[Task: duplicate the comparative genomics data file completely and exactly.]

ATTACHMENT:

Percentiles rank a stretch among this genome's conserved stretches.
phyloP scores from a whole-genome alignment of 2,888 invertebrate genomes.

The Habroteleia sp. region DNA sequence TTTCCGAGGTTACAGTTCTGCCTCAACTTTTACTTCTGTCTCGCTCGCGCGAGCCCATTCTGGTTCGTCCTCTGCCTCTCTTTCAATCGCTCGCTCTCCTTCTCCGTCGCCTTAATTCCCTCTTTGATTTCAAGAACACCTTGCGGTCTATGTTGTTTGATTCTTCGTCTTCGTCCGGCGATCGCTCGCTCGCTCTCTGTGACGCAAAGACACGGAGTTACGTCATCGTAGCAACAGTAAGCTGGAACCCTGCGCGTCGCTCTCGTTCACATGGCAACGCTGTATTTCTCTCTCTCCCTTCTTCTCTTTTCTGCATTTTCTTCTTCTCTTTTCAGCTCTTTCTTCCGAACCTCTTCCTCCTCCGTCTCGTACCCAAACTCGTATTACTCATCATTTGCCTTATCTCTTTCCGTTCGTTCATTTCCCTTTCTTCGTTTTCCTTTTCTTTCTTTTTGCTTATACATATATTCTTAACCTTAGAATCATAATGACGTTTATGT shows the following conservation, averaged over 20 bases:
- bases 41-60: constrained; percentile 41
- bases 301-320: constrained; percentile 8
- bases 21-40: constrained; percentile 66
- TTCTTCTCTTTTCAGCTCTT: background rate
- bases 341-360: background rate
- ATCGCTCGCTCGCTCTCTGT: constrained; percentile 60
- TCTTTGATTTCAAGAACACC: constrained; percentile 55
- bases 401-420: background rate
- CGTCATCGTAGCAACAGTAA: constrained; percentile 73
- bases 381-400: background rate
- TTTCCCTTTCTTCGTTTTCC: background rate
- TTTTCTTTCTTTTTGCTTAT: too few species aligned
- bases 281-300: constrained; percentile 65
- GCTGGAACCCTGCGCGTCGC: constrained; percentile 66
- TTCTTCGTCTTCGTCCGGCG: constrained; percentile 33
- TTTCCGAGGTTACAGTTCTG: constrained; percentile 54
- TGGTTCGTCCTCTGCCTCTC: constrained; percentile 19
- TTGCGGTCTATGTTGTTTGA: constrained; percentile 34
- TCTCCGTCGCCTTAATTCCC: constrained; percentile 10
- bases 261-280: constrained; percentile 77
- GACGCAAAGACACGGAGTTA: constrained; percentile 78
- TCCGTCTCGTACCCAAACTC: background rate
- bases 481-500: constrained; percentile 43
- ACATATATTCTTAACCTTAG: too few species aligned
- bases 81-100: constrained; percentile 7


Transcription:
Percentiles rank a stretch among this genome's conserved stretches.
phyloP scores from a whole-genome alignment of 2,888 invertebrate genomes.

The Habroteleia sp. region DNA sequence TTTCCGAGGTTACAGTTCTGCCTCAACTTTTACTTCTGTCTCGCTCGCGCGAGCCCATTCTGGTTCGTCCTCTGCCTCTCTTTCAATCGCTCGCTCTCCTTCTCCGTCGCCTTAATTCCCTCTTTGATTTCAAGAACACCTTGCGGTCTATGTTGTTTGATTCTTCGTCTTCGTCCGGCGATCGCTCGCTCGCTCTCTGTGACGCAAAGACACGGAGTTACGTCATCGTAGCAACAGTAAGCTGGAACCCTGCGCGTCGCTCTCGTTCACATGGCAACGCTGTATTTCTCTCTCTCCCTTCTTCTCTTTTCTGCATTTTCTTCTTCTCTTTTCAGCTCTTTCTTCCGAACCTCTTCCTCCTCCGTCTCGTACCCAAACTCGTATTACTCATCATTTGCCTTATCTCTTTCCGTTCGTTCATTTCCCTTTCTTCGTTTTCCTTTTCTTTCTTTTTGCTTATACATATATTCTTAACCTTAGAATCATAATGACGTTTATGT shows the following conservation, averaged over 20 bases:
- bases 41-60: constrained; percentile 41
- bases 301-320: constrained; percentile 8
- bases 21-40: constrained; percentile 66
- TTCTTCTCTTTTCAGCTCTT: background rate
- bases 341-360: background rate
- ATCGCTCGCTCGCTCTCTGT: constrained; percentile 60
- TCTTTGATTTCAAGAACACC: constrained; percentile 55
- bases 401-420: background rate
- CGTCATCGTAGCAACAGTAA: constrained; percentile 73
- bases 381-400: background rate
- TTTCCCTTTCTTCGTTTTCC: background rate
- TTTTCTTTCTTTTTGCTTAT: too few species aligned
- bases 281-300: constrained; percentile 65
- GCTGGAACCCTGCGCGTCGC: constrained; percentile 66
- TTCTTCGTCTTCGTCCGGCG: constrained; percentile 33
- TTTCCGAGGTTACAGTTCTG: constrained; percentile 54
- TGGTTCGTCCTCTGCCTCTC: constrained; percentile 19
- TTGCGGTCTATGTTGTTTGA: constrained; percentile 34
- TCTCCGTCGCCTTAATTCCC: constrained; percentile 10
- bases 261-280: constrained; percentile 77
- GACGCAAAGACACGGAGTTA: constrained; percentile 78
- TCCGTCTCGTACCCAAACTC: background rate
- bases 481-500: constrained; percentile 43
- ACATATATTCTTAACCTTAG: too few species aligned
- bases 81-100: constrained; percentile 7